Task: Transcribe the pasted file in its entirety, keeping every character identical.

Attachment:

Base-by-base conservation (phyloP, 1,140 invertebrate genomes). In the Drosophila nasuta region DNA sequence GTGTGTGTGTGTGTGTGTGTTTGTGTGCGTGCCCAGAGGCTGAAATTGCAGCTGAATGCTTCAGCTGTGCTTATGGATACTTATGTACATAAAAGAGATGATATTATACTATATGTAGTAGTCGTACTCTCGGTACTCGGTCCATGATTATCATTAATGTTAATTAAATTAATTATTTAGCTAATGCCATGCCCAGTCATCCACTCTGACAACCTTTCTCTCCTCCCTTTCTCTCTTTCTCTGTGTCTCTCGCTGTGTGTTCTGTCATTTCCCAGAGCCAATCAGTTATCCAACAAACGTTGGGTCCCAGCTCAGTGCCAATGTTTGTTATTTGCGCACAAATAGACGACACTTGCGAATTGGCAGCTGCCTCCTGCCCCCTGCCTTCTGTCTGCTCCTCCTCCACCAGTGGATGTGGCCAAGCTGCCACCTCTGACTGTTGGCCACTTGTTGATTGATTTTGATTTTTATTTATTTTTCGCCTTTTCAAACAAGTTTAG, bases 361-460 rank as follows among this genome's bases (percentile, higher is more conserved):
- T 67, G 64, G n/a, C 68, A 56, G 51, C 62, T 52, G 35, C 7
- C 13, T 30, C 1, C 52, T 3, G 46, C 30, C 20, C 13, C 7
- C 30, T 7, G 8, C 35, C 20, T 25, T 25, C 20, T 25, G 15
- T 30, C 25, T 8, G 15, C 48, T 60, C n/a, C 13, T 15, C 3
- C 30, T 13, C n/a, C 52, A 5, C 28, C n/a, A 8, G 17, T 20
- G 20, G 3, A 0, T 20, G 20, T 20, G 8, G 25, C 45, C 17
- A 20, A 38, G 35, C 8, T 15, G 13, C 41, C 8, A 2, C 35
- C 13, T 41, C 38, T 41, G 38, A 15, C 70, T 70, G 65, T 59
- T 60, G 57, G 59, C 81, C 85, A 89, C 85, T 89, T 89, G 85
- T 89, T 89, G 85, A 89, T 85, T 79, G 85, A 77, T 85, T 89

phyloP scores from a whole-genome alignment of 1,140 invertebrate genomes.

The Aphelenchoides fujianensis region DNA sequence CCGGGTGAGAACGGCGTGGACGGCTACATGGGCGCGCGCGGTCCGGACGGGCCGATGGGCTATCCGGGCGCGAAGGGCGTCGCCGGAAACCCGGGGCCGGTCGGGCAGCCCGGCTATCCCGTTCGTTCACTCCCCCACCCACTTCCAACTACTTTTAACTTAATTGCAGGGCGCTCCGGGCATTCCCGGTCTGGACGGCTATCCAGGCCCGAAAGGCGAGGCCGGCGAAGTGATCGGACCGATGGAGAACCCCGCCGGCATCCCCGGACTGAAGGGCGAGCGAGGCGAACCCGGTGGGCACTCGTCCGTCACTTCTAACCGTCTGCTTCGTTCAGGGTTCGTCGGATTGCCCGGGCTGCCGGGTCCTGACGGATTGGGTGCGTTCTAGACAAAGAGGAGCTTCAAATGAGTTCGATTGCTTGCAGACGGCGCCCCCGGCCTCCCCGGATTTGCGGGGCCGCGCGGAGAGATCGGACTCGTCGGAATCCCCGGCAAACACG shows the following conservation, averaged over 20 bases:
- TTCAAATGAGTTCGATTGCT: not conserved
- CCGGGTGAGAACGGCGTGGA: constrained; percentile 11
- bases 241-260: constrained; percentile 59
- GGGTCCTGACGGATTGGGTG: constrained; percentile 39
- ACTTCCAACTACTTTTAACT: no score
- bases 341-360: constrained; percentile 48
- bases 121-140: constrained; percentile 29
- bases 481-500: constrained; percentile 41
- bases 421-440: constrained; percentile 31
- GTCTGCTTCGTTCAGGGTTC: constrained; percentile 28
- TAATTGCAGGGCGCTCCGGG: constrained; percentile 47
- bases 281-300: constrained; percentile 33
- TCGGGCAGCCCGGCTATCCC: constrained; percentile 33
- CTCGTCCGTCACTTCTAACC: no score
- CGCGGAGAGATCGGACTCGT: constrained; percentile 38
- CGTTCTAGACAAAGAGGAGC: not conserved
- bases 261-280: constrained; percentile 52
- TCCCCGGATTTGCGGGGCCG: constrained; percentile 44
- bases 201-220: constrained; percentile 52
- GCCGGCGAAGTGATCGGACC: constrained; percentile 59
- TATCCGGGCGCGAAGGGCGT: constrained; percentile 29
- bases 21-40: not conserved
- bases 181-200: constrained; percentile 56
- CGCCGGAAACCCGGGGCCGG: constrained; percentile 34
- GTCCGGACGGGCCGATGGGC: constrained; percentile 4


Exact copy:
Base-by-base conservation (phyloP, 1,140 invertebrate genomes). In the Drosophila nasuta region DNA sequence GTGTGTGTGTGTGTGTGTGTTTGTGTGCGTGCCCAGAGGCTGAAATTGCAGCTGAATGCTTCAGCTGTGCTTATGGATACTTATGTACATAAAAGAGATGATATTATACTATATGTAGTAGTCGTACTCTCGGTACTCGGTCCATGATTATCATTAATGTTAATTAAATTAATTATTTAGCTAATGCCATGCCCAGTCATCCACTCTGACAACCTTTCTCTCCTCCCTTTCTCTCTTTCTCTGTGTCTCTCGCTGTGTGTTCTGTCATTTCCCAGAGCCAATCAGTTATCCAACAAACGTTGGGTCCCAGCTCAGTGCCAATGTTTGTTATTTGCGCACAAATAGACGACACTTGCGAATTGGCAGCTGCCTCCTGCCCCCTGCCTTCTGTCTGCTCCTCCTCCACCAGTGGATGTGGCCAAGCTGCCACCTCTGACTGTTGGCCACTTGTTGATTGATTTTGATTTTTATTTATTTTTCGCCTTTTCAAACAAGTTTAG, bases 361-460 rank as follows among this genome's bases (percentile, higher is more conserved):
- T 67, G 64, G n/a, C 68, A 56, G 51, C 62, T 52, G 35, C 7
- C 13, T 30, C 1, C 52, T 3, G 46, C 30, C 20, C 13, C 7
- C 30, T 7, G 8, C 35, C 20, T 25, T 25, C 20, T 25, G 15
- T 30, C 25, T 8, G 15, C 48, T 60, C n/a, C 13, T 15, C 3
- C 30, T 13, C n/a, C 52, A 5, C 28, C n/a, A 8, G 17, T 20
- G 20, G 3, A 0, T 20, G 20, T 20, G 8, G 25, C 45, C 17
- A 20, A 38, G 35, C 8, T 15, G 13, C 41, C 8, A 2, C 35
- C 13, T 41, C 38, T 41, G 38, A 15, C 70, T 70, G 65, T 59
- T 60, G 57, G 59, C 81, C 85, A 89, C 85, T 89, T 89, G 85
- T 89, T 89, G 85, A 89, T 85, T 79, G 85, A 77, T 85, T 89

phyloP scores from a whole-genome alignment of 1,140 invertebrate genomes.

The Aphelenchoides fujianensis region DNA sequence CCGGGTGAGAACGGCGTGGACGGCTACATGGGCGCGCGCGGTCCGGACGGGCCGATGGGCTATCCGGGCGCGAAGGGCGTCGCCGGAAACCCGGGGCCGGTCGGGCAGCCCGGCTATCCCGTTCGTTCACTCCCCCACCCACTTCCAACTACTTTTAACTTAATTGCAGGGCGCTCCGGGCATTCCCGGTCTGGACGGCTATCCAGGCCCGAAAGGCGAGGCCGGCGAAGTGATCGGACCGATGGAGAACCCCGCCGGCATCCCCGGACTGAAGGGCGAGCGAGGCGAACCCGGTGGGCACTCGTCCGTCACTTCTAACCGTCTGCTTCGTTCAGGGTTCGTCGGATTGCCCGGGCTGCCGGGTCCTGACGGATTGGGTGCGTTCTAGACAAAGAGGAGCTTCAAATGAGTTCGATTGCTTGCAGACGGCGCCCCCGGCCTCCCCGGATTTGCGGGGCCGCGCGGAGAGATCGGACTCGTCGGAATCCCCGGCAAACACG shows the following conservation, averaged over 20 bases:
- TTCAAATGAGTTCGATTGCT: not conserved
- CCGGGTGAGAACGGCGTGGA: constrained; percentile 11
- bases 241-260: constrained; percentile 59
- GGGTCCTGACGGATTGGGTG: constrained; percentile 39
- ACTTCCAACTACTTTTAACT: no score
- bases 341-360: constrained; percentile 48
- bases 121-140: constrained; percentile 29
- bases 481-500: constrained; percentile 41
- bases 421-440: constrained; percentile 31
- GTCTGCTTCGTTCAGGGTTC: constrained; percentile 28
- TAATTGCAGGGCGCTCCGGG: constrained; percentile 47
- bases 281-300: constrained; percentile 33
- TCGGGCAGCCCGGCTATCCC: constrained; percentile 33
- CTCGTCCGTCACTTCTAACC: no score
- CGCGGAGAGATCGGACTCGT: constrained; percentile 38
- CGTTCTAGACAAAGAGGAGC: not conserved
- bases 261-280: constrained; percentile 52
- TCCCCGGATTTGCGGGGCCG: constrained; percentile 44
- bases 201-220: constrained; percentile 52
- GCCGGCGAAGTGATCGGACC: constrained; percentile 59
- TATCCGGGCGCGAAGGGCGT: constrained; percentile 29
- bases 21-40: not conserved
- bases 181-200: constrained; percentile 56
- CGCCGGAAACCCGGGGCCGG: constrained; percentile 34
- GTCCGGACGGGCCGATGGGC: constrained; percentile 4